Job Boards Are Restaurants, Databases Are Home Cooking

The advent of the electronic resume was supposed to create a hiring utopia for corporate America. Job-seekers could send their resumes into corporations who could slide, dice, filter, and parse this data into actionable intelligence.
What happened? A glut of data overwhelmed the ability of recruiters to work efficiently, and the rapid change of data (from contact numbers to jobs to cities) made it difficult to say that information sent to a corporation one month was accurate the next.

Companies have these huge databases of resumes (and many of them still have paper records), and yet they still look outward to find fresh resumes from jobseekers. It's a matter of clean data. Which are you going to believe is more accurate, a resume posted to a job board in the last week, or a resume that's in your database that was submitted three years ago? You go with the most recent information, of course, which is why job boards are a thriving industry with no discernible end in sight.

There's no better analogy than the modern habit of going out to eat at a restaurant instead of preparing food at home.

Food prepared at home is less expensive than going out, but it takes planning, the ability to cook, and some forethought in buying food beforehand. There's also the problem that the longer food sits a home, the less fresh it is. There's also a reputation that home-cooked food tastes better and is better for you than restaurant food.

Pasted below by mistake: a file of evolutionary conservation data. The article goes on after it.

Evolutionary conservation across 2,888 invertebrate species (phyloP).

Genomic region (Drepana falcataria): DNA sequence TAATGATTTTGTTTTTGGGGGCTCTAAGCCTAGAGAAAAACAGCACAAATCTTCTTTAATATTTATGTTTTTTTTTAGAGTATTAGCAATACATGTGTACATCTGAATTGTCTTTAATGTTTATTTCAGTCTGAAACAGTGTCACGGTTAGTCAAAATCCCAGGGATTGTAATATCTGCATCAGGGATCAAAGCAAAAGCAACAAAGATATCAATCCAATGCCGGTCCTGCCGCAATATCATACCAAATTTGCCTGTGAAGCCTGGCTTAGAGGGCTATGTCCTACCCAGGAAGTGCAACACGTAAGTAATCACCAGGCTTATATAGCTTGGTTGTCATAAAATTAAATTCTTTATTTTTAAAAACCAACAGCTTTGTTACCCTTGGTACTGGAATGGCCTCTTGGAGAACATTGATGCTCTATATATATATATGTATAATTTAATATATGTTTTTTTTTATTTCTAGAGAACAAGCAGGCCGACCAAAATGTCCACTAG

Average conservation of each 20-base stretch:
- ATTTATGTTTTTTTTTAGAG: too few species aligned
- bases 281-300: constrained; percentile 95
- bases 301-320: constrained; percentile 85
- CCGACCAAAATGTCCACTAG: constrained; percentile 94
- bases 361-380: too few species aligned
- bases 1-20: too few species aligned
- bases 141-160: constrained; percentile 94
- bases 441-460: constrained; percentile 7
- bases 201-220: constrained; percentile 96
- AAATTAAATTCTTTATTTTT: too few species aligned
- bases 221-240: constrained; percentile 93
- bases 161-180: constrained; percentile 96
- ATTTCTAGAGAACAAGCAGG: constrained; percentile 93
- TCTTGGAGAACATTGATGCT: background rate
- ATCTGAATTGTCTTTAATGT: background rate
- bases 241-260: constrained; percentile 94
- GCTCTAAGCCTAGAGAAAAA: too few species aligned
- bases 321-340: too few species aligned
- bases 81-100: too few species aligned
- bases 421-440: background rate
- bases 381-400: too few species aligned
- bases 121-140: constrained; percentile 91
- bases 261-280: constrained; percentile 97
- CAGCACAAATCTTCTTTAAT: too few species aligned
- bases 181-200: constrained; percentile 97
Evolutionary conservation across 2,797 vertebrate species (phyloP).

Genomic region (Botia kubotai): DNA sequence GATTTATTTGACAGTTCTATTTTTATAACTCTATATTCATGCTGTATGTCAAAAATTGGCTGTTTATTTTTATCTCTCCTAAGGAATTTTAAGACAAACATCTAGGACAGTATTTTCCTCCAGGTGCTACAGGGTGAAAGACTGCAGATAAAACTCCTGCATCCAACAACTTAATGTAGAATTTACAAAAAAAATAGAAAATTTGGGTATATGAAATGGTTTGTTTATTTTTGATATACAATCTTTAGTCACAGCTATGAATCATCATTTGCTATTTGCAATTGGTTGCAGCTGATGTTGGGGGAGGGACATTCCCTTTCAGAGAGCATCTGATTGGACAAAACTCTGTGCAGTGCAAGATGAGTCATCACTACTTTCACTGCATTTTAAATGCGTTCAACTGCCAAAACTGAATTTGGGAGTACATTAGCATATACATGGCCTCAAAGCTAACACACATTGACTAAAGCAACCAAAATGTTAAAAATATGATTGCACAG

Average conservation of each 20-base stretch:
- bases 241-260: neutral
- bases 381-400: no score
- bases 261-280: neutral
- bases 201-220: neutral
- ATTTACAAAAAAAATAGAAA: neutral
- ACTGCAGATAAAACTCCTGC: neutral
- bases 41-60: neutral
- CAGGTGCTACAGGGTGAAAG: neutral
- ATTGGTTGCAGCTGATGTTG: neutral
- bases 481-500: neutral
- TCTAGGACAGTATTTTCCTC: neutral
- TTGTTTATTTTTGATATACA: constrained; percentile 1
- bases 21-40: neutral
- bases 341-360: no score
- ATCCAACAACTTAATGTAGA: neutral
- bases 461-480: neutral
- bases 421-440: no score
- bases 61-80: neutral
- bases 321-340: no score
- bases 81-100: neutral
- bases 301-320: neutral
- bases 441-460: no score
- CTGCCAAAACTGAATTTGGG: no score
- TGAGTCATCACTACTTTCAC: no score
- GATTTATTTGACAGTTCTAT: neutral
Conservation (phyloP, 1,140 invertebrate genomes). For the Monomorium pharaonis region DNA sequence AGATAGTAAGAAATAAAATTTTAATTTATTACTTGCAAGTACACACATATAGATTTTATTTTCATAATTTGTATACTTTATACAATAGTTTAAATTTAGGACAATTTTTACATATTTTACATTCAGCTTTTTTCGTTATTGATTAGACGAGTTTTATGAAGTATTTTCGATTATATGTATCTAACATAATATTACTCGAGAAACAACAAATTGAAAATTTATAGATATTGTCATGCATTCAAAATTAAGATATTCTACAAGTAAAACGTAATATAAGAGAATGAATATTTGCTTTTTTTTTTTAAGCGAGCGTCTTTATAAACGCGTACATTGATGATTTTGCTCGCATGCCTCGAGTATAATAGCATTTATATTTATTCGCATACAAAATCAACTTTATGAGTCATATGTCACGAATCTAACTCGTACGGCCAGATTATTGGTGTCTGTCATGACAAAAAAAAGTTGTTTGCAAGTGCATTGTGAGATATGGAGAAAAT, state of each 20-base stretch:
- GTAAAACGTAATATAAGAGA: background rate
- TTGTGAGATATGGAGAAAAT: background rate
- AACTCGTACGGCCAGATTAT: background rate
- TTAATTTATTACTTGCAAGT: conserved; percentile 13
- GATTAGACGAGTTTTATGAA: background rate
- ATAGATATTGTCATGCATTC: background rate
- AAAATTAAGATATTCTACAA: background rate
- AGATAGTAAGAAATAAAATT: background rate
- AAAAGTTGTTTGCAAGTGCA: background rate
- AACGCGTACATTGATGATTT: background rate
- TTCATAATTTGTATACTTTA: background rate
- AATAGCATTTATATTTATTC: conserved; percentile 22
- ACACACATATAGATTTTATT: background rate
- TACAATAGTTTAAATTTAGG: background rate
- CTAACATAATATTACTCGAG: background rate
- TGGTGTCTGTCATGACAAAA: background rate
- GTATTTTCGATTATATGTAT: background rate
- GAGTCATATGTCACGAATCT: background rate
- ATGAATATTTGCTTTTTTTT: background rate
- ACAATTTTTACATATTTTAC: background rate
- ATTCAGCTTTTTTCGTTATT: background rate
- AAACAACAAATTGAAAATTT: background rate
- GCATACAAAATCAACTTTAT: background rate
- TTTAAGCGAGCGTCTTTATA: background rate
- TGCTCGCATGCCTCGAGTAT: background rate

Candidates recruited from internal sources are cheaper, but it takes planning, the ability to filter, and some forethought in generating internal databases beforehand. The longer a resume sits in your database, the more likely it has gone bad, but there is a bias that home-grown talent is better than those on the job boards (passive versus active).

Restaurant food can be cheap and quick, but it can also be expensive and transcendent. You're also guaranteed some level of service, and all you have to do is show up, order, and pay your bill. Sometimes the food is bad, and sometimes you overpay, but at least you have someone to blame it on if things don't go well.
External sources of resumes can be cheap and quick, but it can also be expensive and fundamentally alter your company (i.e. hiring a CEO through a retained search). You're also guaranteed some level of service, and all you have to do is sing up, pay your bill, and wait for the resumes to come flooding in. Sometimes the resumes are bad, or know better than what you have in house, but you can always go to another source if the one you're using doesn't check out.

We're conditioned to think of home-cooked meals as better for you, but be careful of mistaking the careful building of a pool of passive candidates with hiring internally because you don't know what else is available. All restaurant food isn't buffet, and anyone who has tried to make sushi at home can tell you you're better off going to Wasabi for a nice dinner than buying the rice cooker.

After all, how many moms can do this?


So where does TalentDrive fit into all of this?

We're delivery people. Our job is to deliver the right kinds of resumes to your door. You want pizza? We'll send pizza. You want Mongolian Beef from PF Changs? Check your inbox. Our job is finding you the freshest resumes from the job boards you frequent, and making sure you spend your time on the freshest data available. Bon Appetit.

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